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Guns and Christianity, Part 2: Some trust in chariots, some in assault weapons

Part 2: Some Trust in Chariots, Some in Horses, Some in Semi-Automatics.

Right now, there is approximately 1 gun to every man, woman and child in America. That is an astounding number. We are a remarkably well-armed nation.*
That’s especially impressive/confusing when you consider that we are also the richest nation in the world. We have the best trained military and police force in the world. We have roads, bridges and sewers. We have telephones and an emergency response service. Our police force is civilian-based, and not known worldwide for corruption, nor is our justice system. We haven’t been invaded in quite a while, nor have we had a recent civil war.
In fact, we haven’t had a military action on our soil in quite a while, nor have we had a significant breakdown in infrastructure that led to widespread looting and chaos, and deployment of troops against civilians.
It is actually fairly boring here right now, civil unrest-wise; even the murder rate has been dropping for the past several years.

Also, according to many reputable sources, Red Dawn was made up.

And all of this leads to the question– when you buy a gun, when you buy an AR-15, the best selling weapon in the nation, that can shoot 6 rounds a second, what, precisely, are you afraid of? When you take a gun into a Starbucks, into a bar, into a church, into a school, when you insist that you need to keep guns around small children because that’s the only way they can be safe, what is it that are you afraid of?**

It is this question of fear that is theologically central. Because we are people who believe in God, a God who repeats over and over that there is one God, and no other, and believing in God means restricting yourself to that one particular god, and putting all your faith, trust, and eggs in that particular divine basket. (See Exodus 20:2, for starters). You don’t get to hedge your bets. You don’t get backups. Trust is trust.

When Moses is talking to God at the Red Sea, and sees the Egyptians approaching, he does not shrewdly arm the Israelites “just in case” the whole parting the Sea thing fails. He does not assemble them into a fighting force. (I doubt it would have worked, anyway.) He tells them “Do not be afraid. Stand firm, and see the deliverance of the Lord. For the Egyptians that you see today, you will never see again. The Lord your God will fight for you, and you have only to keep still.” (Exodus 14:13-14).
Trust! Don’t be afraid! God is with you, and God is enough.

When Jesus is sending forth the seventy apostles to preach, teach and heal, he doesn’t sugar-coat the danger to the volunteers. Many people won’t like you, he offers. You will annoy many whom you speak to. (Jesus! Unrecognized master of the understatement.) In fact, he continues, some of you will be dragged before courts and killed because of me. (Excellent at recruiting speeches, also, was Jesus.)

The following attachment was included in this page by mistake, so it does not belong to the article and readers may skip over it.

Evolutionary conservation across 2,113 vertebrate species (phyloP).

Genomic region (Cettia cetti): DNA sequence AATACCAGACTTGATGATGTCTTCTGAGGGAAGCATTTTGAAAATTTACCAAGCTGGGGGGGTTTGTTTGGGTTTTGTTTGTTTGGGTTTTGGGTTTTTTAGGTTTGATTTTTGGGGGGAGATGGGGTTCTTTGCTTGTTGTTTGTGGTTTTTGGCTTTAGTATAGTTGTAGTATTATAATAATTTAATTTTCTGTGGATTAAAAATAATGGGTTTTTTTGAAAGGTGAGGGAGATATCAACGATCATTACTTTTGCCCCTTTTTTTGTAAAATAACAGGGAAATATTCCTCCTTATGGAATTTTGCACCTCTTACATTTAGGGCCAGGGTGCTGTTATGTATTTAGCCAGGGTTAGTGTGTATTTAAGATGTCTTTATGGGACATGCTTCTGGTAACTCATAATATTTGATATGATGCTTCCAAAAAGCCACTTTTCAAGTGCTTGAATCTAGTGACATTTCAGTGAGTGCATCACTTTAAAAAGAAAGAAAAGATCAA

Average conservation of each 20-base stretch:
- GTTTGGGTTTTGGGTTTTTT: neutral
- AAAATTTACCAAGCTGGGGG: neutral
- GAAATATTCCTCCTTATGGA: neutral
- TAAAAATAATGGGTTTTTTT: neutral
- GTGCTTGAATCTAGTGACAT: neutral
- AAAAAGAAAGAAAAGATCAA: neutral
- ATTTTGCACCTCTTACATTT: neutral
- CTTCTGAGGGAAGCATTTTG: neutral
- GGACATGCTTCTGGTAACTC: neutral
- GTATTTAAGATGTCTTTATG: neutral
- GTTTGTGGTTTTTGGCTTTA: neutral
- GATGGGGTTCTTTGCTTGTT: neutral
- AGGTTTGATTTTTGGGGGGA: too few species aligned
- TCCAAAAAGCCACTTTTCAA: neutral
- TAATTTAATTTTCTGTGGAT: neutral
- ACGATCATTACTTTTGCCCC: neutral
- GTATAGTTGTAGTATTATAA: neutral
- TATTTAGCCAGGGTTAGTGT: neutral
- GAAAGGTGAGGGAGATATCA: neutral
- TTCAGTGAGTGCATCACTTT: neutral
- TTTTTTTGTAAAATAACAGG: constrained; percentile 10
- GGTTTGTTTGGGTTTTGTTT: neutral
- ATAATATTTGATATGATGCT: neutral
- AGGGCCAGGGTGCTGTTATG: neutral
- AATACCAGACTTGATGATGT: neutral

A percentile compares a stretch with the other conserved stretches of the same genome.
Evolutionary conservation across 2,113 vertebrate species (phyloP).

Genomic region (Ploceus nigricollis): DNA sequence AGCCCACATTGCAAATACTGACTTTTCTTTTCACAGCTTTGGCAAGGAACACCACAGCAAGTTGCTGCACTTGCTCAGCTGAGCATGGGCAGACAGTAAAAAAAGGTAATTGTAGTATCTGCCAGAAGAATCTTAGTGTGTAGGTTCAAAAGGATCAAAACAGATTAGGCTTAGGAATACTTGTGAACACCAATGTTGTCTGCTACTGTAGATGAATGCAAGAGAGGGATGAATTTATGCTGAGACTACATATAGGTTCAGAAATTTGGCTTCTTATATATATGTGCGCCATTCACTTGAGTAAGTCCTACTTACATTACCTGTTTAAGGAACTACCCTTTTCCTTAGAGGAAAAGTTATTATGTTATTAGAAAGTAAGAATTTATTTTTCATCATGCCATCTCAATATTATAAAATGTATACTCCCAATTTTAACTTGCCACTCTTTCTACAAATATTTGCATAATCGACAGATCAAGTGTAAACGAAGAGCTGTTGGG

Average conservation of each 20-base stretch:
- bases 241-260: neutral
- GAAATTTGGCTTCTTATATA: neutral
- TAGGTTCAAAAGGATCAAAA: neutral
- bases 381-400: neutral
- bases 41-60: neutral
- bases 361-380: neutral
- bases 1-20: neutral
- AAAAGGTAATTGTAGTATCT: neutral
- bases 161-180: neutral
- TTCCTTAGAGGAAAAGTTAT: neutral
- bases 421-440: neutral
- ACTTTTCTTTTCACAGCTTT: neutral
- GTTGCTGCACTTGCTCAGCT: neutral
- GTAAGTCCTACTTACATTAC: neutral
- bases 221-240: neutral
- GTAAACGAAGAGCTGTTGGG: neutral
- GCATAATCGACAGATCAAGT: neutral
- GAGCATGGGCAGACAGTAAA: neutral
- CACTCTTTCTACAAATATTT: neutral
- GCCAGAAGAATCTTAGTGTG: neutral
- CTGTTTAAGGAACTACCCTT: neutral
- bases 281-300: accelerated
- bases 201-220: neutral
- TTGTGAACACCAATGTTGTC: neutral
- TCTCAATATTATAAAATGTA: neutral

And so, for this journey, for this riskiest of ventures, you should pack…. nothing. No protection, no extra tunic, no additional money. No weapon. They are to preach to everyone, be kind to everyone, spread the gospel to everyone, and not to worry about those who won’t receive it, only wipe off their dust (Luke 9,10). Rely exclusively on the kindness of strangers, and the grace of God.

Trust in God. God is with you, and whatever happens, that is enough.

Again and again. Throughout the scriptures, this is what we hear. Trust in God and God alone, and that will be enough. Now, at no point is the danger of the world whitewashed either– the Bible is very violent, and lots of people die in lots of horrible ways. But over and over we hear that the best way, the only faithful way to deal with the unfathomable nature of this world, is to trust in God alone for ultimate security. And nothing else. (“He who lives by the sword” and all that.)

So it says something quite profound and disturbing about us if we, on the one hand, profess faith in the Christ who taught us to carry nothing on our journey, save a trust in the grace of God, and at the same time, function in the world as if nothing but a trusty gun will save us.

Either we trust in God or we don’t.

Either we have decided to live by the sword (and take the consequences thereof) or we have decided to trust in God.

And if we are people of faith, then we should put our living where our professing is.

* This according to gunpolicy.org, a nonpartisan site from the University of Australia. There are roughly 88.8 guns owned privately per 100 people in the US, as of 2007. Not counting military weapons. (According to all evidence, firearm sales skyrocketed in the years since 2007, so consider this ratio increased.)

**Related to this, but not, is the issue of the crisis of an increasingly insane definition of masculinity. And if you’ve seen the ads that Bushmaster ran to advertise the AR-15, you’ll understand. We need to have a discussion allowing men to be men, in ways that don’t revolve around violence, subjugation, and killing stuff. I’m not sure I feel called to take this on at the moment, but it’s a discussion that needs having.

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About megancastellan

Episcopal priest, writer, wearer of fancy shoes.

One response »

  1. Thanks, Megan.  You are the voice of calm in the midst of the storm.

    ________________________________

    Reply

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